Energy assistance for low-income Americans and legislation to streamline permitting for domestic mining are part of the roughly $1 trillion COVID-19 relief package unveiled by Senate Republicans yesterday.
The critical minerals provisions are based on legislation, S. 1317, sponsored by Energy and Natural Resources Chairwoman Lisa Murkowski (R-Alaska).
The language to streamline the mining of minerals necessary for numerous technologies — from energy components to military weapons — is part of a section intended to boost domestic manufacturing of personal protective equipment and reduce dependence on China.
A Senate Energy and Natural Resources Committee hearing last month explored COVID-19's disruption of supply chains (E&E Daily, June 25). Murkowski emphasized that point last night.
"The COVID-19 pandemic has brought renewed attention to the fact that our nation is heavily dependent on imports for a wide array of goods and technologies that are essential to our health, economy, and security," Murkowski said in a statement.
"We need to reverse our damaging dependence on China and other nations and rebuild domestic supply chains for everything from personal protective equipment to clean energy technologies," she said.
The decision to include critical minerals legislation in the Senate GOP plan may represent Murkowski's best shot to see a top priority enacted before she steps down as the top Republican on the Energy and Natural Resources panel.
The bill, also sponsored by Energy and Natural Resources Committee ranking member Joe Manchin (D-W.Va.) and other members of the panel, was also included in the broader energy package that stalled on the Senate floor earlier this year. Efforts to include it in the Senate's National Defense Authorization Act also sputtered.
The critical minerals language was among a handful of energy and environment-related items included in the "Health, Economic Assistance, Liability Protection and Schools (HEALS) Act," released in piecemeal fashion by several committee chairs.
The roughly $305 billion emergency appropriations title includes $1.5 billion for the Low Income Home Energy Assistance Program, as well as $307 million for the Department of Energy's Office of Science to support COVID-19-related research, according to an Appropriations Committee summary.
Not surprisingly, the GOP bill does not heed calls from clean energy interests for relief to help the struggling sector, which has lost more than 600,000 jobs since the start of the pandemic, according to analysts.
The "HEALS Act" sticks to the priorities telegraphed by Republicans in recent weeks, with an emphasis on reopening schools to the tune of $105 billion, another round of direct payments to individuals, and more funds for the popular small-business lending initiative known as the Paycheck Protection Program, as well as liability provisions to protect schools and businesses from litigation during the pandemic.
Environmental groups decried the GOP plan, which does not include provisions from the $3 trillion "Heroes Act" that passed the House in May, nor the $1.5 trillion green infrastructure package that cleared the chamber earlier this month.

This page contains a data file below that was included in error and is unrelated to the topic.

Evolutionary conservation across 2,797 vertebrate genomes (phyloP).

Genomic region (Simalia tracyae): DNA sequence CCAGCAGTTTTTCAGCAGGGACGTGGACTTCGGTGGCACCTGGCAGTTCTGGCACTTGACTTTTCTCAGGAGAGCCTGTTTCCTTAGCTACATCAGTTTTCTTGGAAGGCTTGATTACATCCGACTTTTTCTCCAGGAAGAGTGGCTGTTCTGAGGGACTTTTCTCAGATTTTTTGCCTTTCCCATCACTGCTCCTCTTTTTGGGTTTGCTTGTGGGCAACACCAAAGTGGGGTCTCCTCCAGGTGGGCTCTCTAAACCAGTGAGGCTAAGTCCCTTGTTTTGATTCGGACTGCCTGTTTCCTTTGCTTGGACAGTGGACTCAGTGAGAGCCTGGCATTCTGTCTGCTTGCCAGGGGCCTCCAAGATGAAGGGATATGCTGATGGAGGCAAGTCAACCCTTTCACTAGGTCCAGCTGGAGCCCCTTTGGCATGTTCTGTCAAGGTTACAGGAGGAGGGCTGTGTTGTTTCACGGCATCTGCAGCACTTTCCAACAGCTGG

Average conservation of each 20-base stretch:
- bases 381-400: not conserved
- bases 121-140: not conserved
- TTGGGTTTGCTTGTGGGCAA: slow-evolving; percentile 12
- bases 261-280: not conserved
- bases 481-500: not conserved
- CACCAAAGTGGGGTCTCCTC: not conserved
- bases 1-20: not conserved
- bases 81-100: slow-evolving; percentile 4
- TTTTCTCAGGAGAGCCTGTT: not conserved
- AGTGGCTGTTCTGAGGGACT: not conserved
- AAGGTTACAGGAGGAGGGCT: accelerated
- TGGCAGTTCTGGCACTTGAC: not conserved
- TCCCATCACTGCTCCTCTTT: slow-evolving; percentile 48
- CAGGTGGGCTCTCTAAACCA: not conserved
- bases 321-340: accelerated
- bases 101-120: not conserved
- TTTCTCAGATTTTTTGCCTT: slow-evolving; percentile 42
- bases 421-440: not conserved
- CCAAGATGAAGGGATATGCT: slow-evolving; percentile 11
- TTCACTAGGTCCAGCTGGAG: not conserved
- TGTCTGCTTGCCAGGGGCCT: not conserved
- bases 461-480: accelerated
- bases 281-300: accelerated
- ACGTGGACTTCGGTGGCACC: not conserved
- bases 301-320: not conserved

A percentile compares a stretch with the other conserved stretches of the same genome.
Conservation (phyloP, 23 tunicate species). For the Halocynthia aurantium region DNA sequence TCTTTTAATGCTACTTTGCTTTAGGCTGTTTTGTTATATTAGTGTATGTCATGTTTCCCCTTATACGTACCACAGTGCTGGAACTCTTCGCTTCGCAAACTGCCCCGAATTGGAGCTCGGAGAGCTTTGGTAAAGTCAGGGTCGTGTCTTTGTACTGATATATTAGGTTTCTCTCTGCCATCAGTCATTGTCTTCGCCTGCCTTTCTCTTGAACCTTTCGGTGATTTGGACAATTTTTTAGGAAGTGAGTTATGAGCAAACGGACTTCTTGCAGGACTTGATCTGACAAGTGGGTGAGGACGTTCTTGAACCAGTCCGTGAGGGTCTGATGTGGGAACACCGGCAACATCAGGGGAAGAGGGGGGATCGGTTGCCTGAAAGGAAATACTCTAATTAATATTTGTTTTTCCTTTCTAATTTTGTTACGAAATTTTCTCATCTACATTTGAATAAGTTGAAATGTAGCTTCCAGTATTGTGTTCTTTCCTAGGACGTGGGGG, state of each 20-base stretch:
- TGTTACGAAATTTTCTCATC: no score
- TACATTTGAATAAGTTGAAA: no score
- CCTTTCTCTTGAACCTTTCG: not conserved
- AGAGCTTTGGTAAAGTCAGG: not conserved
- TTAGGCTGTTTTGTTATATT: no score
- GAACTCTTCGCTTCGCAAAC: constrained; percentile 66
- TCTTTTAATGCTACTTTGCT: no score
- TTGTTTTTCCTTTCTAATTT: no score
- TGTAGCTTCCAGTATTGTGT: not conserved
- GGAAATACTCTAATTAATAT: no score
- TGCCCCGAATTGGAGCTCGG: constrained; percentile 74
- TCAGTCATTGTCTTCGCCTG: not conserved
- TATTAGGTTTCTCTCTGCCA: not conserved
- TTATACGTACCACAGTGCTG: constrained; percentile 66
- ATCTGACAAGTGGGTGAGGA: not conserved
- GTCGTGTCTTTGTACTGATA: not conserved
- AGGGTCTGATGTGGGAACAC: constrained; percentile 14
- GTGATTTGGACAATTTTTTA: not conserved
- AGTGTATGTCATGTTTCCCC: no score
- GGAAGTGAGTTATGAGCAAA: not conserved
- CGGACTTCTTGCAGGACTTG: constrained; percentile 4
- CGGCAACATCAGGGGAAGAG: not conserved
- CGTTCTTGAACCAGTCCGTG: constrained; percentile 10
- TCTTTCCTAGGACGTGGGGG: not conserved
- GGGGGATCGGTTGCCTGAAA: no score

"The COVID-19 pandemic is exposing deep injustices in our country," said League of Conservation Voters Legislative Director Matthew Davis in a statement.
"Environmental injustice, systemic racism, and structural inequality in our country are driving higher coronavirus infection and death rates in communities of color, and Leader McConnell and Senate Republicans don't seem to notice or care," he said.
Friends of the Earth slammed the liability shield, a top priority of Senate Majority Leader Mitch McConnell (R-Ky.).
"The Republicans' deliberate choice to put corporations over people has never been clearer or more devastating," said Michelle Chan, vice president of programs at the environmental group. "Polluting industries like Big Oil and Big Ag don't deserve legal protections if their actions sicken or kill their employees."
'A starting place'
Other sticking points include Republicans' push to trim unemployment benefits that are expiring this week. Aid to state and local governments is absent from the GOP offering.
"Senate Republicans have had weeks to work with the House to craft an emergency aid package that extends these programs, provides resources necessary to defeat this virus, and helps keep public servants like teachers and first responders safely on the job," House Majority Leader Steny Hoyer (D-Md.) noted last night.
House and Senate Democratic leaders met last night with Treasury Secretary Steven Mnuchin and White House chief of staff Mark Meadows to begin formal talks — just four days before the House is scheduled to break for the August recess, to be followed by the Senate one week later.
Senate Republicans signaled yesterday that they hope a deal can be struck within weeks, and McConnell acknowledged last night that the GOP proposal was a "starting place" that would require negotiations with Democrats.
"Every bill has to start somewhere," he told reporters.
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